Pancreaticoduodenectomy for the treatment of pancreatic neoplasms in children: A Pediatric Surgical Oncology Research Collaborative study

Sanjeev A. Vasudevan*, Tu Anh N. Ha, Huirong Zhu, Todd E. Heaton, Michael P. LaQuaglia, Joseph T. Murphy, Wesley E. Barry, Catherine Goodhue, Eugene S. Kim, Jennifer H. Aldrink, Stephanie F. Polites, Harold J. Leraas, Henry E. Rice, Elisabeth T. Tracy, Timothy B. Lautz, Riccardo A. Superina, Andrew M. Davidoff, Max R. Langham, Andrew J. Murphy, Andreana BütterJacob Davidson, Richard D. Glick, James Grijalva, Kenneth W. Gow, Peter F. Ehrlich, Erika A. Newman, Dave R. Lal, Marcus M. Malek, Annie Le-Nguyen, Nelson Piché, David H. Rothstein, Scott S. Short, Rebecka Meyers, Roshni Dasgupta

*Corresponding author for this work

Research output: Contribution to journalArticlepeer-review

16 Scopus citations


Background: To better characterize short-term and long-term outcomes in children with pancreatic tumors treated with pancreaticoduodenectomy (PD). Methods: Patients 21 years of age or younger who underwent PD at Pediatric Surgical Oncology Collaborative (PSORC) hospitals between 1990 and 2017 were identified. Demographic, clinical information, and outcomes (operative complications, long-term pancreatic function, recurrence, and survival) were collected. Results: Sixty-five patients from 18 institutions with a median age of 13 years (4 months-22 years) and a median (IQR) follow-up of 2.8 (4.3) years were analyzed. Solid pseudopapillary tumor of the pancreas (SPN) was the most common histology. Postoperative complications included pancreatic leak in 14% (n = 9), delayed gastric emptying in 9% (n = 6), marginal ulcer in one patient, and perioperative (30-day) death due to hepatic failure in one patient. Pancreatic insufficiency was observed in 32% (n = 21) of patients, with 23%, 3%, and 6% with exocrine, or endocrine insufficiencies, or both, respectively. Children with SPN and benign neoplasms all survived. Overall, there were 14 (22%) recurrences and 11 deaths (17%). Univariate analysis revealed non-SPN malignant tumor diagnosis, preoperative vascular involvement, intraoperative transfusion requirement, pathologic vascular invasion, positive margins, and need for neoadjuvant chemotherapy as risk factors for recurrence and poor survival. Multivariate analysis only revealed pathologic vascular invasion as a risk factor for recurrence and poor survival. Conclusion: This is the largest series of pediatric PD patients. PD is curative for SPN and benign neoplasms. Pancreatic insufficiency is the most common postoperative complication. Outcome is primarily associated with histology.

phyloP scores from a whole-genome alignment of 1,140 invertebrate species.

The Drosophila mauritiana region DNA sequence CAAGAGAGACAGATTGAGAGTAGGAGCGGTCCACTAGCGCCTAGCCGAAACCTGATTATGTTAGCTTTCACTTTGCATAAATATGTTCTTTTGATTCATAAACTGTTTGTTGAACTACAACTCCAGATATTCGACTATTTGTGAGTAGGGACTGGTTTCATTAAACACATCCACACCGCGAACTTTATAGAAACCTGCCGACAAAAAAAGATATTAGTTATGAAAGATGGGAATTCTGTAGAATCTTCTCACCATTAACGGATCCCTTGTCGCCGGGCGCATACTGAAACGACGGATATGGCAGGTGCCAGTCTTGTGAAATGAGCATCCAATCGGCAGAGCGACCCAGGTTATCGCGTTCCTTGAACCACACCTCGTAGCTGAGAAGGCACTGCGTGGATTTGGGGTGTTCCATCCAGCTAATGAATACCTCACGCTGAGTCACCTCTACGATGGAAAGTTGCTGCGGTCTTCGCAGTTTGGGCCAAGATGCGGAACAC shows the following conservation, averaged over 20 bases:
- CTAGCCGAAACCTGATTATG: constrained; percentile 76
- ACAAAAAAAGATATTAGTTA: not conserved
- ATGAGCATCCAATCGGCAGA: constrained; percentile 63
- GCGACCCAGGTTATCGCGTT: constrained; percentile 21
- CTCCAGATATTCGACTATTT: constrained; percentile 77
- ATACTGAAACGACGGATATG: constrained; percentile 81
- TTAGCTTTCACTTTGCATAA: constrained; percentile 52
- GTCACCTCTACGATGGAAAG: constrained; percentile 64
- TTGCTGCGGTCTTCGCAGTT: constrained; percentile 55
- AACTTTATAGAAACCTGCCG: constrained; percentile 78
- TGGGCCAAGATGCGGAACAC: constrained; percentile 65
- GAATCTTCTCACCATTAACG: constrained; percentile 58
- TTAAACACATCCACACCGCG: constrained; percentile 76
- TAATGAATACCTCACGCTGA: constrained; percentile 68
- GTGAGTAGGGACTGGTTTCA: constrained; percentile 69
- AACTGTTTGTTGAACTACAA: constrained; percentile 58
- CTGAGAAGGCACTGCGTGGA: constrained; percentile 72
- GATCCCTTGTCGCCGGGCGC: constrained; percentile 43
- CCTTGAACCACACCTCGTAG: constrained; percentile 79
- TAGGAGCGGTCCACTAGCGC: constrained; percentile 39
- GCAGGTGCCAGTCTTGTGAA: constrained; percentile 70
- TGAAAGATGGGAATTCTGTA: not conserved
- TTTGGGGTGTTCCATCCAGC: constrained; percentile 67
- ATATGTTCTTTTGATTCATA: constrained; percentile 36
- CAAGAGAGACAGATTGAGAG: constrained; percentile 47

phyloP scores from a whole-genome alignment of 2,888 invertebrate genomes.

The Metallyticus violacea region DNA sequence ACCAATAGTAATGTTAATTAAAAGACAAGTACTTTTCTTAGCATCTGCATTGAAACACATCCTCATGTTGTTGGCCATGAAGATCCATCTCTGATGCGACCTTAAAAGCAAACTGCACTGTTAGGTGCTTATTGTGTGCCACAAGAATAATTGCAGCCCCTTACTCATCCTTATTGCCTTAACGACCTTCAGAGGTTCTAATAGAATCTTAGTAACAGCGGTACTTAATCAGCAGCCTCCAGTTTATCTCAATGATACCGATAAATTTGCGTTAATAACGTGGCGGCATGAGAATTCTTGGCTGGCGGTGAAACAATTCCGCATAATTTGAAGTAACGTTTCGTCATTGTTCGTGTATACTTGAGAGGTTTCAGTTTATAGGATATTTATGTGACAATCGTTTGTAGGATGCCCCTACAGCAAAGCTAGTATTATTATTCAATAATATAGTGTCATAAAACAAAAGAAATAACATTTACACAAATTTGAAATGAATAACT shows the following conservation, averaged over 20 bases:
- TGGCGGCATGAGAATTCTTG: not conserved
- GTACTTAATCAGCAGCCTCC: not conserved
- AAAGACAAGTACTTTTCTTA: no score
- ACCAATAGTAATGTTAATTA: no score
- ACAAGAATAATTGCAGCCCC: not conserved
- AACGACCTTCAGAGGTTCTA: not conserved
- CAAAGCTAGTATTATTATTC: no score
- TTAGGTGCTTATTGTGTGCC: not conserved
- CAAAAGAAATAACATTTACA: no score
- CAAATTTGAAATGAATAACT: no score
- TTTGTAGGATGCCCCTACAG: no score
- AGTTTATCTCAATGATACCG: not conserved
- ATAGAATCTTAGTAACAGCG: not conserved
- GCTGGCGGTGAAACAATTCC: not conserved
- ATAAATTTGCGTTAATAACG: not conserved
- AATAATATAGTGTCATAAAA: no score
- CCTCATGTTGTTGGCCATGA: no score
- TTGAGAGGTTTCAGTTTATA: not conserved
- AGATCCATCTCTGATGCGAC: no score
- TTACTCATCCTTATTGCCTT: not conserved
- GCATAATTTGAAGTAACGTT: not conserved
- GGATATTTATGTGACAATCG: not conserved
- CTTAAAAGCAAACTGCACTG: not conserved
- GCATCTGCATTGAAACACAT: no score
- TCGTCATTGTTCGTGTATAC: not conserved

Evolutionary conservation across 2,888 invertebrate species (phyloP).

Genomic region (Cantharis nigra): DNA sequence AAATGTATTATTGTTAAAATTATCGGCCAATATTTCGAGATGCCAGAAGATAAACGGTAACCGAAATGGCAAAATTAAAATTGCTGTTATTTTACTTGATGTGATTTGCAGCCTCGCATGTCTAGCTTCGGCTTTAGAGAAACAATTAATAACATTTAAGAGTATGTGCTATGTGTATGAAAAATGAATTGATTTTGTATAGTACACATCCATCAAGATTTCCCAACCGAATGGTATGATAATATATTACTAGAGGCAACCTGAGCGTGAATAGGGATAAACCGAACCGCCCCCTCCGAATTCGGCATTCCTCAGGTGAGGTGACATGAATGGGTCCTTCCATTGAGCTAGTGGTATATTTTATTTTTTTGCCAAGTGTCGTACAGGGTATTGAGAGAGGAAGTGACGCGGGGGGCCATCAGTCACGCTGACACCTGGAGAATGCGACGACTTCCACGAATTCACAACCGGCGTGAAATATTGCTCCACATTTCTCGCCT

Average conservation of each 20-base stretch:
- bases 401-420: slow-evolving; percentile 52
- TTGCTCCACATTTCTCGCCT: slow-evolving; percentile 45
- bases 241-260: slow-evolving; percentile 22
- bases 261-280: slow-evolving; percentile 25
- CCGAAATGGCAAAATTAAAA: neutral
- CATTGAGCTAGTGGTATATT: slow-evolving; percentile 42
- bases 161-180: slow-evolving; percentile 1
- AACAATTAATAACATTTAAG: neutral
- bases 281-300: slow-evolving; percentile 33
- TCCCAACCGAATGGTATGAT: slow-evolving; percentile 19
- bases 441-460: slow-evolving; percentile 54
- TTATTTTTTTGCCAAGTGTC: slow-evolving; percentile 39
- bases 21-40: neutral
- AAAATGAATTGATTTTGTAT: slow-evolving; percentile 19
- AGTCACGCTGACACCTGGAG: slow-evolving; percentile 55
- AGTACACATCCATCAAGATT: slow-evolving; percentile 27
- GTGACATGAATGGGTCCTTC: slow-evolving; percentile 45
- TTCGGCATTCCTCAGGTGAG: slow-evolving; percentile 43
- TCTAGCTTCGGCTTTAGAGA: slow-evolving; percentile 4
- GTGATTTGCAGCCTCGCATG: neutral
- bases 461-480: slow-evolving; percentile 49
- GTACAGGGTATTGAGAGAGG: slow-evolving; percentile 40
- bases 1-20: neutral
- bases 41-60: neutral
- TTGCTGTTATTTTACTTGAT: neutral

Original languageEnglish (US)
Article numbere28425
JournalPediatric Blood and Cancer
Issue number9
StatePublished - Sep 1 2020


  • Whipple
  • children
  • pancreatic neoplasms
  • pancreaticoduodenectomy
  • pancreatoblastoma
  • solid pseudopapillary tumor of the pancreas

ASJC Scopus subject areas

  • Hematology
  • Oncology
  • Pediatrics, Perinatology, and Child Health


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